Giovanni Pico della Mirandola believed:that religious pursuits were the most important for society

that men were perfectable

that ancient learning was not important

that governments should be controlled by an absolutist monarch

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that men were perfectable

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Giovanni Pico Della Mirandola (born on February 24, 1463, and died on November 17, 1494) was an Italian Renaissance humanist thinker and scholar, whose short compelling life was brilliant, peripatetic, and practically dramatic in its eventfulness and power. He is generally celebrated for the occasions of 1486 when at 23 years old, he proposed to protect almost 900 theses on religion, theory, philosophy, and enchantment against any and all individuals, for which he composed the popular Oration on the Dignity of Man which has been known as the "Declaration of the Renaissance," and a critical text of Renaissance humanism. During the Middle Ages, when God and the church were in the peak position, it was viewed as exceedingly difficult to announce "the Dignity of Man," the idea which turned into the beginning stage of Renaissance humanism.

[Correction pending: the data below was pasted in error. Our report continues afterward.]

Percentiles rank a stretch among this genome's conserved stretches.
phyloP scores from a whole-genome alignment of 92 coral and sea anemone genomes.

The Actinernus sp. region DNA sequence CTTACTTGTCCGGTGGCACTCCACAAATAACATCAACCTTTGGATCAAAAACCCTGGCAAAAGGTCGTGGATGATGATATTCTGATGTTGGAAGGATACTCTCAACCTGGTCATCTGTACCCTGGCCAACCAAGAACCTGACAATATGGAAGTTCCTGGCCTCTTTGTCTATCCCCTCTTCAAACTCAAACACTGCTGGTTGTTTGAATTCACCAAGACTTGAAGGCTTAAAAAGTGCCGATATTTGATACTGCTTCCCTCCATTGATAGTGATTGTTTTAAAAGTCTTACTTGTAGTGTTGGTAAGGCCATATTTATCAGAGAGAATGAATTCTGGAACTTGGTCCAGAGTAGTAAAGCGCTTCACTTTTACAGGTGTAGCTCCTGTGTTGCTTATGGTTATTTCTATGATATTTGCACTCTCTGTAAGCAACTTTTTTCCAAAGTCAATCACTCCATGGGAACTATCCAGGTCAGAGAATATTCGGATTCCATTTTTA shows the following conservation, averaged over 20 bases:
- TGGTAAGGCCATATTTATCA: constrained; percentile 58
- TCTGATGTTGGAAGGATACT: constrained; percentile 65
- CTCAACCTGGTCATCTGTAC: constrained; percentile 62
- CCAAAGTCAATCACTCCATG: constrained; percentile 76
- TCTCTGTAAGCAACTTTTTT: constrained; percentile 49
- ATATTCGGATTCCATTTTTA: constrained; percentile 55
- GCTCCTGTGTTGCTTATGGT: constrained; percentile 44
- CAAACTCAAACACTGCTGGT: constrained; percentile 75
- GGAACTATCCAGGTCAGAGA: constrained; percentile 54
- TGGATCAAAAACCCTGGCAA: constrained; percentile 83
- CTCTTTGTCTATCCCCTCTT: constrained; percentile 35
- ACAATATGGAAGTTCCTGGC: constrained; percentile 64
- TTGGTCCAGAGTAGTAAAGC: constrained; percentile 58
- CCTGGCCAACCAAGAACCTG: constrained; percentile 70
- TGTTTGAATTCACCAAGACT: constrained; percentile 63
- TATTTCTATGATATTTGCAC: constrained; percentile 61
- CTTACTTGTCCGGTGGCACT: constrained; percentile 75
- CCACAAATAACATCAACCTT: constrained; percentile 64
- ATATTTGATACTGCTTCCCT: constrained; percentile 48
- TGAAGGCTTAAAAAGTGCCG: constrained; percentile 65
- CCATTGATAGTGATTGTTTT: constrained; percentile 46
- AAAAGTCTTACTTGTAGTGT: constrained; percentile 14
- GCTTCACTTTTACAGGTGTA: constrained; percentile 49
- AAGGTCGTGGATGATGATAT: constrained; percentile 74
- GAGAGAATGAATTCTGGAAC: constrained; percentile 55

Pico Della Mirandola was one of the first to restore the humanism of ancient Greek. He believed that each religion shares a few components of truth, and set off to make a synthesis of many incredible religions and significant ways of thinking including those of Plato and Aristotle. Pico and his instructor Marsilio Ficino are credited with starting the revival of human dignity and the idea of free will toward the start of the Renaissance. Pico said that free will if appropriately coordinated, can make men into divine (perfected) creatures, or on the other hand whenever misled, into evil creatures.